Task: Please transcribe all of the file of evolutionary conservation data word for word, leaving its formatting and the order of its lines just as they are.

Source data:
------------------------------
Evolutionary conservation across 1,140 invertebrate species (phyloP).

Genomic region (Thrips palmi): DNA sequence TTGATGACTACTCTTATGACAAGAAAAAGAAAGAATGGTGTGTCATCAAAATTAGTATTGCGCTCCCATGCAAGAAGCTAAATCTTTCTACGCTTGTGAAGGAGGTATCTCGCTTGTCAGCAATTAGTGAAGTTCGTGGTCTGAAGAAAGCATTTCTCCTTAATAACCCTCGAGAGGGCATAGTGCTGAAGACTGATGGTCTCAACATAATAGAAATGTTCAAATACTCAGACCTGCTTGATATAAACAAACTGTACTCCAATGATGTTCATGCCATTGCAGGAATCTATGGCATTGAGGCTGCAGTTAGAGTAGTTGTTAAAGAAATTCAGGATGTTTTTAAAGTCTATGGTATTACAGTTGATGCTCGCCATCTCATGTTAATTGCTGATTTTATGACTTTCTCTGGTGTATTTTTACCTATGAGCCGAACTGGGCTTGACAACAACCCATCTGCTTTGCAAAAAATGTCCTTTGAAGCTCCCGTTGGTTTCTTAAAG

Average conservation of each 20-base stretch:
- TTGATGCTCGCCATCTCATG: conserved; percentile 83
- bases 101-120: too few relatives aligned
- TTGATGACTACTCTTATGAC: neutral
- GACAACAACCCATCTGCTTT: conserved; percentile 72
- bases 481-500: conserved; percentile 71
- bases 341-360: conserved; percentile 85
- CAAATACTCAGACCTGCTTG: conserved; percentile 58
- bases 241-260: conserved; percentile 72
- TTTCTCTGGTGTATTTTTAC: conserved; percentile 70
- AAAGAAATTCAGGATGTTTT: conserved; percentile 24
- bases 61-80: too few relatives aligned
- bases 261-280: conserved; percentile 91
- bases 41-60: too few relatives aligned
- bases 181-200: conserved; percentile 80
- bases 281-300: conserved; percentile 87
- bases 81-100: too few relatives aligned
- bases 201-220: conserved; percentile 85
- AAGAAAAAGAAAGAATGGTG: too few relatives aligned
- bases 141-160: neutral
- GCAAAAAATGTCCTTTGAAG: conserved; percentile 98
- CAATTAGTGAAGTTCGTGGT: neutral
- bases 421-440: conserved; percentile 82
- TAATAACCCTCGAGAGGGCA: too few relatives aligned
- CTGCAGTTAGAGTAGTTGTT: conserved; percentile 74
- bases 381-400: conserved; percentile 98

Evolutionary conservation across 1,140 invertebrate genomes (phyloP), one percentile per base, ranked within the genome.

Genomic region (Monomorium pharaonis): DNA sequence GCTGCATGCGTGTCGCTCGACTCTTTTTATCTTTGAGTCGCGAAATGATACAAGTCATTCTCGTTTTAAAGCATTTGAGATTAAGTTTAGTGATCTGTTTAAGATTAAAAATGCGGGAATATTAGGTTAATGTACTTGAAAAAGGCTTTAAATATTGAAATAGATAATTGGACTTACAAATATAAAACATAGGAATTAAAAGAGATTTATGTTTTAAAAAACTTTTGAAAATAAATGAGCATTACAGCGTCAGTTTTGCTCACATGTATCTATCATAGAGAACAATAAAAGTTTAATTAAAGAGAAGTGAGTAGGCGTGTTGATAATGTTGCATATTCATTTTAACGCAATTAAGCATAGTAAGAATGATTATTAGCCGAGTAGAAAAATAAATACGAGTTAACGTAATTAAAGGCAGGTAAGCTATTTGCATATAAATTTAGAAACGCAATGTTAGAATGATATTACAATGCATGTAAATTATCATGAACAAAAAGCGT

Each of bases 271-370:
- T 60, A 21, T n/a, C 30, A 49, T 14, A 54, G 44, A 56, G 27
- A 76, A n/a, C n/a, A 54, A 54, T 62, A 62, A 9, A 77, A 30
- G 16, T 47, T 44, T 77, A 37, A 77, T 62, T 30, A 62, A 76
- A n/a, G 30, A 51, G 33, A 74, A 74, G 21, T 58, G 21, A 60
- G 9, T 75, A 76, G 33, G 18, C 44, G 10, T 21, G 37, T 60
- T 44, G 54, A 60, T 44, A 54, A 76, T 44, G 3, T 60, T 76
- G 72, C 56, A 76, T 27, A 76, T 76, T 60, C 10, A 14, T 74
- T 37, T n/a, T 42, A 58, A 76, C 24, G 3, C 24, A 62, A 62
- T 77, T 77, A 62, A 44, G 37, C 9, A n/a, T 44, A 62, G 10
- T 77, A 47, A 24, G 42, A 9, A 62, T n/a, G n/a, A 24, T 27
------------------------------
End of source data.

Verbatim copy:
Evolutionary conservation across 1,140 invertebrate species (phyloP).

Genomic region (Thrips palmi): DNA sequence TTGATGACTACTCTTATGACAAGAAAAAGAAAGAATGGTGTGTCATCAAAATTAGTATTGCGCTCCCATGCAAGAAGCTAAATCTTTCTACGCTTGTGAAGGAGGTATCTCGCTTGTCAGCAATTAGTGAAGTTCGTGGTCTGAAGAAAGCATTTCTCCTTAATAACCCTCGAGAGGGCATAGTGCTGAAGACTGATGGTCTCAACATAATAGAAATGTTCAAATACTCAGACCTGCTTGATATAAACAAACTGTACTCCAATGATGTTCATGCCATTGCAGGAATCTATGGCATTGAGGCTGCAGTTAGAGTAGTTGTTAAAGAAATTCAGGATGTTTTTAAAGTCTATGGTATTACAGTTGATGCTCGCCATCTCATGTTAATTGCTGATTTTATGACTTTCTCTGGTGTATTTTTACCTATGAGCCGAACTGGGCTTGACAACAACCCATCTGCTTTGCAAAAAATGTCCTTTGAAGCTCCCGTTGGTTTCTTAAAG

Average conservation of each 20-base stretch:
- TTGATGCTCGCCATCTCATG: conserved; percentile 83
- bases 101-120: too few relatives aligned
- TTGATGACTACTCTTATGAC: neutral
- GACAACAACCCATCTGCTTT: conserved; percentile 72
- bases 481-500: conserved; percentile 71
- bases 341-360: conserved; percentile 85
- CAAATACTCAGACCTGCTTG: conserved; percentile 58
- bases 241-260: conserved; percentile 72
- TTTCTCTGGTGTATTTTTAC: conserved; percentile 70
- AAAGAAATTCAGGATGTTTT: conserved; percentile 24
- bases 61-80: too few relatives aligned
- bases 261-280: conserved; percentile 91
- bases 41-60: too few relatives aligned
- bases 181-200: conserved; percentile 80
- bases 281-300: conserved; percentile 87
- bases 81-100: too few relatives aligned
- bases 201-220: conserved; percentile 85
- AAGAAAAAGAAAGAATGGTG: too few relatives aligned
- bases 141-160: neutral
- GCAAAAAATGTCCTTTGAAG: conserved; percentile 98
- CAATTAGTGAAGTTCGTGGT: neutral
- bases 421-440: conserved; percentile 82
- TAATAACCCTCGAGAGGGCA: too few relatives aligned
- CTGCAGTTAGAGTAGTTGTT: conserved; percentile 74
- bases 381-400: conserved; percentile 98

Evolutionary conservation across 1,140 invertebrate genomes (phyloP), one percentile per base, ranked within the genome.

Genomic region (Monomorium pharaonis): DNA sequence GCTGCATGCGTGTCGCTCGACTCTTTTTATCTTTGAGTCGCGAAATGATACAAGTCATTCTCGTTTTAAAGCATTTGAGATTAAGTTTAGTGATCTGTTTAAGATTAAAAATGCGGGAATATTAGGTTAATGTACTTGAAAAAGGCTTTAAATATTGAAATAGATAATTGGACTTACAAATATAAAACATAGGAATTAAAAGAGATTTATGTTTTAAAAAACTTTTGAAAATAAATGAGCATTACAGCGTCAGTTTTGCTCACATGTATCTATCATAGAGAACAATAAAAGTTTAATTAAAGAGAAGTGAGTAGGCGTGTTGATAATGTTGCATATTCATTTTAACGCAATTAAGCATAGTAAGAATGATTATTAGCCGAGTAGAAAAATAAATACGAGTTAACGTAATTAAAGGCAGGTAAGCTATTTGCATATAAATTTAGAAACGCAATGTTAGAATGATATTACAATGCATGTAAATTATCATGAACAAAAAGCGT

Each of bases 271-370:
- T 60, A 21, T n/a, C 30, A 49, T 14, A 54, G 44, A 56, G 27
- A 76, A n/a, C n/a, A 54, A 54, T 62, A 62, A 9, A 77, A 30
- G 16, T 47, T 44, T 77, A 37, A 77, T 62, T 30, A 62, A 76
- A n/a, G 30, A 51, G 33, A 74, A 74, G 21, T 58, G 21, A 60
- G 9, T 75, A 76, G 33, G 18, C 44, G 10, T 21, G 37, T 60
- T 44, G 54, A 60, T 44, A 54, A 76, T 44, G 3, T 60, T 76
- G 72, C 56, A 76, T 27, A 76, T 76, T 60, C 10, A 14, T 74
- T 37, T n/a, T 42, A 58, A 76, C 24, G 3, C 24, A 62, A 62
- T 77, T 77, A 62, A 44, G 37, C 9, A n/a, T 44, A 62, G 10
- T 77, A 47, A 24, G 42, A 9, A 62, T n/a, G n/a, A 24, T 27